They include the usual suspects such as the Wellcome Trust in the United Kingdom, the International Development Research Centre in Canada, the US National Institutes of Health, the European Union and the UK Department for International Development.
 
However, recent years have seen new players emerge. These include funders such as the Chinese government, whose interest in Africa extends to supporting training and research on the continent.

“The result of the increased funding combined with better domestic support for R&D has been a net increase in scientists on the continent.”

Linda Nordling

 
But the achievements noted in the UNESCO science report would have been impossible were it not for the backing of African governments.
 
The countries with the most impressive performance in Sub-Saharan Africa — Kenya, Mali and Uganda among them — have seen solid backing for R&D from the very top of their governments for a number of years now.
 
No time to rest
 
The result of the increased funding combined with better domestic support for R&D has been a net increase in scientists on the continent. There were just over 150,000 researchers in Africa in 2009. In 2013, there were nearly 190,000, UNESCO says.
 
There are scientists returning from the diaspora, such as Gordon Awandare from Ghana, who since his return home from the United States in 2010 has fulfilled his dream — establishing a laboratory in the University of Ghana — with the backing of solid international grants [3].
 
A greater number of scientists are also being trained on African soil, either through regional training networks or through partnerships with institutions in Asia, Europe, Latin America and the United States.
 
But while it is important to celebrate these achievements, there is no time for the continent to rest on its laurels. A World Bank report on African research performance in science, technology, engineering and mathematics subjects launched in November this year found that Africa’s scientific rise has been dominated by the health sciences. [4] In addition, Africa’s scientific rise, though impressive, remains more modest than that in other developing regions such as Asia and Latin America.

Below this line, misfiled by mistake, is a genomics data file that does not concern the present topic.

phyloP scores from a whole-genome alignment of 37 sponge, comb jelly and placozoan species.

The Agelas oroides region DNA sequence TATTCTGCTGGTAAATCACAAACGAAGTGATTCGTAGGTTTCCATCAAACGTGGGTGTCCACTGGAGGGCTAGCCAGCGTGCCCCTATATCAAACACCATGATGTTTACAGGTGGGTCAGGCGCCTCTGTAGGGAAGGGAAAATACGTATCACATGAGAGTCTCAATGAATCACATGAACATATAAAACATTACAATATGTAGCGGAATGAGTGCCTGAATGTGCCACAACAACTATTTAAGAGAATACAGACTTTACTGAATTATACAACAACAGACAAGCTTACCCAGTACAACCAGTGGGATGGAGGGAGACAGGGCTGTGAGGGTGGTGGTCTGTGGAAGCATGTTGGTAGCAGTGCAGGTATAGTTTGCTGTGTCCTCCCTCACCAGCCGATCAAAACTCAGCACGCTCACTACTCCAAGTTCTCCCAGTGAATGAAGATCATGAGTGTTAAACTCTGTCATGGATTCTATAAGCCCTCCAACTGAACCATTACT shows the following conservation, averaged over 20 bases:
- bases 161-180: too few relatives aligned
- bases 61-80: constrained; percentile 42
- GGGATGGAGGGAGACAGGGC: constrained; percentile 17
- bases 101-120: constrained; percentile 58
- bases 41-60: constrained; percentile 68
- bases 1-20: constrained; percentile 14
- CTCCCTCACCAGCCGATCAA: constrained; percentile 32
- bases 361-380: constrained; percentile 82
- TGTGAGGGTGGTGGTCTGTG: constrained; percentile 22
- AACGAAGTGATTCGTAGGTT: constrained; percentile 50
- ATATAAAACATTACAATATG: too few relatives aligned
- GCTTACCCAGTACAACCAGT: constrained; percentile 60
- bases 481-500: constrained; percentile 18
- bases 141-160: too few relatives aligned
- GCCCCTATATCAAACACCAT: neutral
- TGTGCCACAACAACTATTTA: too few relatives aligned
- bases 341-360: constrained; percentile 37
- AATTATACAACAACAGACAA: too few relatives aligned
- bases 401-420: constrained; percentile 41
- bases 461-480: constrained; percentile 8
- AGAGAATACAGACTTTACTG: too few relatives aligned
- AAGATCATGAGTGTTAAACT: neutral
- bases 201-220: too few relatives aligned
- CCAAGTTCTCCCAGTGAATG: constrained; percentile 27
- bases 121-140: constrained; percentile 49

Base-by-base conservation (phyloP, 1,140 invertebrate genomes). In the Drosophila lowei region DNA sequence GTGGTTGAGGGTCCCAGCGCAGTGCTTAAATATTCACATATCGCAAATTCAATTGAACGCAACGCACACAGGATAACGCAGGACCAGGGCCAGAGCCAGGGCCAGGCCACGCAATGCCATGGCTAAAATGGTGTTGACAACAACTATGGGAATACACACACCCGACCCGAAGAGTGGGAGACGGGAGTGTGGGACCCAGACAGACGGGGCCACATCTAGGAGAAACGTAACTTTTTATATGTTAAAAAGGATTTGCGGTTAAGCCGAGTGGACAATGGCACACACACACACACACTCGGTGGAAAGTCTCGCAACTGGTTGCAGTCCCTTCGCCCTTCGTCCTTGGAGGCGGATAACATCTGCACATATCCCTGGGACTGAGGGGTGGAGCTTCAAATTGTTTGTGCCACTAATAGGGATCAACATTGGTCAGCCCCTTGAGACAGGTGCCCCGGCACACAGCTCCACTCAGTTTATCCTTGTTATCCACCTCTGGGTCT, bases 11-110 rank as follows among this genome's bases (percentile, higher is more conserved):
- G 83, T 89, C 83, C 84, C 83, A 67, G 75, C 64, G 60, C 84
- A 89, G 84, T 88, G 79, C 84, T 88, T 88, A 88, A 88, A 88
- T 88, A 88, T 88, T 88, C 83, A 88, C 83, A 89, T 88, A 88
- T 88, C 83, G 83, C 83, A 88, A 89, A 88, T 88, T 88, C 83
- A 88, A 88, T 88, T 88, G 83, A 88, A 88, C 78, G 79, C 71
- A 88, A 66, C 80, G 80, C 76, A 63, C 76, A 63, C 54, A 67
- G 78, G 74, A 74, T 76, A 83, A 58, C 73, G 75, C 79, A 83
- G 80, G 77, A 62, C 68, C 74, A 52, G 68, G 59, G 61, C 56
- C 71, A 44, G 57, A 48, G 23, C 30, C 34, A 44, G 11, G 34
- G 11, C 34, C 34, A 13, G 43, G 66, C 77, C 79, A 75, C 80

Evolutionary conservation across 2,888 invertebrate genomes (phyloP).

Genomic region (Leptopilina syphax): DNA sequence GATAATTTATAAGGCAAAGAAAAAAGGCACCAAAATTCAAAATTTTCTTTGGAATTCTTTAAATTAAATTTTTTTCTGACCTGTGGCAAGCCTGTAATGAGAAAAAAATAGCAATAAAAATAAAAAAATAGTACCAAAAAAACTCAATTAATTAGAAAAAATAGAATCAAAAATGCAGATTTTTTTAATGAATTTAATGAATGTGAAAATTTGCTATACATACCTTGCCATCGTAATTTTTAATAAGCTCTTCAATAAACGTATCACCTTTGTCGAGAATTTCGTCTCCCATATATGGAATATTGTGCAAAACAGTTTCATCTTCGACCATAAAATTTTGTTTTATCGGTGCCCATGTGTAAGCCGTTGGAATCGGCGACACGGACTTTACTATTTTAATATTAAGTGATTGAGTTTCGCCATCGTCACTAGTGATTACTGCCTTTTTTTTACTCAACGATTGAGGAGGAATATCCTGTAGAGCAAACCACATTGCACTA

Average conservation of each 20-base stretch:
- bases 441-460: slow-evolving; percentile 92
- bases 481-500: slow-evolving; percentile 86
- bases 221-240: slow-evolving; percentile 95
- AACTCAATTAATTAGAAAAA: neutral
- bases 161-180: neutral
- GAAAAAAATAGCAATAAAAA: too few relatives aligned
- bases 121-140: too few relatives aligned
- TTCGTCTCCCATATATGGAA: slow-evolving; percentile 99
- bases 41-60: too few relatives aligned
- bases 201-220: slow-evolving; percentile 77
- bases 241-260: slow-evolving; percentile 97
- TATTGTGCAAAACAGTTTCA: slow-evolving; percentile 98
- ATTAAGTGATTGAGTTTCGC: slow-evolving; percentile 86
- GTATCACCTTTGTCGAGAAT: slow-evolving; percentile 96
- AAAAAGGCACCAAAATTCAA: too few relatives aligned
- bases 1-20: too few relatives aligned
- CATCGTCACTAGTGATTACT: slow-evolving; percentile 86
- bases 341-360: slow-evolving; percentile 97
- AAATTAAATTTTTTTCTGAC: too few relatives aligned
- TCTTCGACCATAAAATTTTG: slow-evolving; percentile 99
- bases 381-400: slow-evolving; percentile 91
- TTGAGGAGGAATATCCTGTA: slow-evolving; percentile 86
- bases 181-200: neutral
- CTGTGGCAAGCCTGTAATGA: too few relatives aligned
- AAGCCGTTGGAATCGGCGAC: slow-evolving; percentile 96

Egypt, Kenya, Nigeria and South Africa, Africa’s research powerhouses, are not growing scientifically at par with key emerging economies such as Brazil, China and India.
 
Between now and the next UNESCO Science Report, due in 2020, Africa must equal and even exceed its performance hitherto in order not to lose the gains made so far. It must also boost its performance in non-health subjects.
 
This will require renewed investment, renewed political will and renewed training support and job opportunities for young bright Africans. Or Africa’s scientific renaissance could be over before it even started.
 
Journalist Linda Nordling, based in Cape Town, South Africa, specialises in African science policy, education and development. She was the founding editor of Research Africa and writes for SciDev.Net, Nature and others.

This piece was produced by SciDev.Net’s Sub-Saharan Africa English desk.